Saturday, November 28, 2009

What If Hosting Was a Library?

# Was thinking, "if hosting was a library, what might it look like..."

require 'ProviderX'

# We'll pretend we already have an account with fictitious ProviderX

host = => 'foo', :password => 'secret')

# Let's see what ProviderX will allow us to deploy to

> ['Amazon', 'Google']

# Let's create a new environment to deploy to

production = => 'Amazon', :name => 'production', :min_cpu => 2, :min_mem => 1024)

# We also would need to define the application that we wish to deploy

application = => '', :type => 'Rails', :name => 'foo', :domain => '', :ssl_enabled => true)

# All set! Let's deploy.

application.deploy_to production

> true

> ['production']

> ['foo']

# Maybe we forgot that we want to redirect to

application.redirects.add :from => '', :to => ''

# We don't want to deploy the code again, we just want to sync configuration changes (the redirect).

application.sync_configs production

# Perhaps we could control our resources from within our application

if production.swapping?
  production.ram.add 128

# That's it for my day-dreaming.


  1. The vendors should just conform to the host interface. Less typing, more explicit.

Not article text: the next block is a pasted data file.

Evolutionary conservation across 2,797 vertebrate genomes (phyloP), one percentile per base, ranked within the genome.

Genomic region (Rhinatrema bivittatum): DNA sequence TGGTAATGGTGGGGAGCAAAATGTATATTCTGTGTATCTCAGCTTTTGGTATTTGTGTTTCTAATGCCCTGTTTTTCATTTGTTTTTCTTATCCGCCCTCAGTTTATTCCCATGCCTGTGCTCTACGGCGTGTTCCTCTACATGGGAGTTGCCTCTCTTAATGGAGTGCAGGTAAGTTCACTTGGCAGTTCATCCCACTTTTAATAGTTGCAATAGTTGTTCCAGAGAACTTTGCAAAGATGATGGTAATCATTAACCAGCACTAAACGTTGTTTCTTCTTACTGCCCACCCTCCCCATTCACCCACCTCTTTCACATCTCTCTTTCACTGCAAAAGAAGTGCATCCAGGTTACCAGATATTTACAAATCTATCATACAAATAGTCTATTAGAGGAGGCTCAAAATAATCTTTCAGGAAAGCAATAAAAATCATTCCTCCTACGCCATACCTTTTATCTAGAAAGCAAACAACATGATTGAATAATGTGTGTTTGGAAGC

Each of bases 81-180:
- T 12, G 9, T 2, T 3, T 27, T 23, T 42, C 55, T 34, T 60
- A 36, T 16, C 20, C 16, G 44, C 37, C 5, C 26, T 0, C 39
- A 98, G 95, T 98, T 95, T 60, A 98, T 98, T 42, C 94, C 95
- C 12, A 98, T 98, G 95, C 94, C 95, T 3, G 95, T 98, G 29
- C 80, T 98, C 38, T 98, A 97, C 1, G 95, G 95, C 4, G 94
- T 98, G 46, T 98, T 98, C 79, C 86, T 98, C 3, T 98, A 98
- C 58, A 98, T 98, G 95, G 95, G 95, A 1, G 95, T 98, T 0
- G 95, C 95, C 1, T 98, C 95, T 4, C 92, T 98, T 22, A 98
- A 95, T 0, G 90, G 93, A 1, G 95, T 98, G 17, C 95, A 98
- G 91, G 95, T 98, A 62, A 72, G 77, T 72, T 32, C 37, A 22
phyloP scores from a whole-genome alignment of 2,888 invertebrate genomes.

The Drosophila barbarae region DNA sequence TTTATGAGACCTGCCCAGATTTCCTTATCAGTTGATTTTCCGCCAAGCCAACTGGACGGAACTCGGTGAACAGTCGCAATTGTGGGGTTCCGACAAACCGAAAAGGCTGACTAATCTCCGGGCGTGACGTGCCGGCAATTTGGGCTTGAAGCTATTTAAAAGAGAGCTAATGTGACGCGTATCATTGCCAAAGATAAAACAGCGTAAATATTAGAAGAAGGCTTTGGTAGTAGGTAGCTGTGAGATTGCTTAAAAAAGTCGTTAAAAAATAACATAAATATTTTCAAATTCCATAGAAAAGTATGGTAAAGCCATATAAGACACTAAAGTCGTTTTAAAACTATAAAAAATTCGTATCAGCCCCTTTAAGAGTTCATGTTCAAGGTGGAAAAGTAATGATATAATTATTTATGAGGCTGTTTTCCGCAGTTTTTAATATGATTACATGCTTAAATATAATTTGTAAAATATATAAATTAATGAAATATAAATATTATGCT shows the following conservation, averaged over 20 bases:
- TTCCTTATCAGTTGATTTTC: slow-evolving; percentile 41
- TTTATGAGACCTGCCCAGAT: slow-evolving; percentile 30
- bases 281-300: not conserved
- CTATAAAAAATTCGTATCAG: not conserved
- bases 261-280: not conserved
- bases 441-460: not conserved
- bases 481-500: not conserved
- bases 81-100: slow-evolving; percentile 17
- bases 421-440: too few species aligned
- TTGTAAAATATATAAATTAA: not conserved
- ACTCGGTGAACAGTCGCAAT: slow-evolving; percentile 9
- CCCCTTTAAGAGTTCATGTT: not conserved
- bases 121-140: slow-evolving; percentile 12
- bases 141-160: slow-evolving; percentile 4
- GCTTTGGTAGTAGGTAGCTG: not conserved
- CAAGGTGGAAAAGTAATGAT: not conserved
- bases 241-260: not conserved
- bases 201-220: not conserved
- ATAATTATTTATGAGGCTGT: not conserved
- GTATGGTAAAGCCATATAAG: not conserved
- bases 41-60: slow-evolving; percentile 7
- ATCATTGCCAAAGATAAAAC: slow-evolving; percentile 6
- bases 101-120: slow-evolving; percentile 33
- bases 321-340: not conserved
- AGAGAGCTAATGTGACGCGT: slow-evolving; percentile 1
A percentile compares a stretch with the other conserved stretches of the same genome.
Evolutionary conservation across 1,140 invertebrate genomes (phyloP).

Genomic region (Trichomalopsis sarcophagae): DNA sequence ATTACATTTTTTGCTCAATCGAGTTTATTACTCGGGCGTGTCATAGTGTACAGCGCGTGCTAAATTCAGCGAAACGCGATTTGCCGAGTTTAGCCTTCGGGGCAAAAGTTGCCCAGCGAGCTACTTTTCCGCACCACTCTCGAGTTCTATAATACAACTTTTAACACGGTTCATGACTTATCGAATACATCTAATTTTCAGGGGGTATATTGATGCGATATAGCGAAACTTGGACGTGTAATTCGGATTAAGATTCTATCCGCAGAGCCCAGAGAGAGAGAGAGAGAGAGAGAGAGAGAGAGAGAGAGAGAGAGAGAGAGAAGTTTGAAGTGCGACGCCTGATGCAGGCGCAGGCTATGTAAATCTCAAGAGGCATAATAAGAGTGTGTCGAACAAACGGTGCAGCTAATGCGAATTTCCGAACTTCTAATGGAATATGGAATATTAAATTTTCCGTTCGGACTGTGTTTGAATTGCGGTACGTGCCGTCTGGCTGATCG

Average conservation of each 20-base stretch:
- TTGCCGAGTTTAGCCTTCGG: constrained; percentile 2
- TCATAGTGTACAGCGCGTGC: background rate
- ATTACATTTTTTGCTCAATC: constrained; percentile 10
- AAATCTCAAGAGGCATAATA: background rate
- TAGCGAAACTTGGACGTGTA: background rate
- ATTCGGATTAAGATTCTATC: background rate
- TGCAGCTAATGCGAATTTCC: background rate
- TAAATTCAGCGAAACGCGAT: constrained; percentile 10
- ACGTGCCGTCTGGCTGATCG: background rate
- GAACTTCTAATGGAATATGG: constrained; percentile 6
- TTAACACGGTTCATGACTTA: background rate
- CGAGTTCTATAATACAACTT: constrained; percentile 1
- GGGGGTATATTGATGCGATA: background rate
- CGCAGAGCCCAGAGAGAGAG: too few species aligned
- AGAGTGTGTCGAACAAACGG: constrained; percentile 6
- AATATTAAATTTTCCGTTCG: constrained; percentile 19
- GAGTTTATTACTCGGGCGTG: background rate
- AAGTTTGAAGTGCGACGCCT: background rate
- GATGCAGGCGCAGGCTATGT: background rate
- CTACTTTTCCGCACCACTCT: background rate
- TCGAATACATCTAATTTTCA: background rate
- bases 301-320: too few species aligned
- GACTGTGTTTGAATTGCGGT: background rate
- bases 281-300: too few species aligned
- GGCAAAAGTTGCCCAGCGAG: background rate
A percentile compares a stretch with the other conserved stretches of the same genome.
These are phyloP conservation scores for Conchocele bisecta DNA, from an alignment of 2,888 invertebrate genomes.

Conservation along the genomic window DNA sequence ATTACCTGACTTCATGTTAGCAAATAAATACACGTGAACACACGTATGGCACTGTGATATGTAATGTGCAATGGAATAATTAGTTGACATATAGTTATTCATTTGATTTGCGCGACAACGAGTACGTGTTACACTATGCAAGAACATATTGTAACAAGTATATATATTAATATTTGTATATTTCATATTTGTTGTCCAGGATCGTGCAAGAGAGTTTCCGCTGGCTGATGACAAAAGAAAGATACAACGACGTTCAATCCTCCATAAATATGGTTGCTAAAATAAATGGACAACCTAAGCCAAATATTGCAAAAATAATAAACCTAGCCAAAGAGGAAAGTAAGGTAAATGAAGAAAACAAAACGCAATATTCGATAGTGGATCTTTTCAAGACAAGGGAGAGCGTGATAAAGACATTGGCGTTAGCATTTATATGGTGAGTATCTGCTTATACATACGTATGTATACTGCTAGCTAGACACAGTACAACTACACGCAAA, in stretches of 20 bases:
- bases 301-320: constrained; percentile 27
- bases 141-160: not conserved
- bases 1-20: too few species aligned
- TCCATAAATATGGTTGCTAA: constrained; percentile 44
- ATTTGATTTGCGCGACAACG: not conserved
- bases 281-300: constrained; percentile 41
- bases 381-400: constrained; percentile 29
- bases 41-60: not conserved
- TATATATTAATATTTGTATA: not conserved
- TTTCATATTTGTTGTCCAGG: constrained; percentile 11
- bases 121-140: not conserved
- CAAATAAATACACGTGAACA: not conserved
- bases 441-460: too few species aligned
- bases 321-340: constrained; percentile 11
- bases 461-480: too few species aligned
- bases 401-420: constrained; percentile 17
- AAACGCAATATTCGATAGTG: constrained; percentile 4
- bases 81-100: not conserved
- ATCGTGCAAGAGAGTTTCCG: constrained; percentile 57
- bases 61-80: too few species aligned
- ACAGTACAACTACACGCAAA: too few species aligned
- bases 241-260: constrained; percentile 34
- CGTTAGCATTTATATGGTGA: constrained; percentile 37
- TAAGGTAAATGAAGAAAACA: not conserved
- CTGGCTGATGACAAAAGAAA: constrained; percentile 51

production = blah)

    Honestly, I've learned to live without stuff like Capistrano though and realized my life is simpler for it. Shell scripts FTW. :-)

  2. IMO there should be an application system requirements protocol and a language which supports declarative programming as a first class citizen like Ruby should be able to describe the system requirements of the application down to every detail and be transaction focused. This way we can describe the performance for each transaction within the application and also the resource consumption of the application and have the cloud host digest these requirements and use their intelligent systems to spawn a system to support the application requirements. Then of course learn the behavior of the application over time and autotune that shit.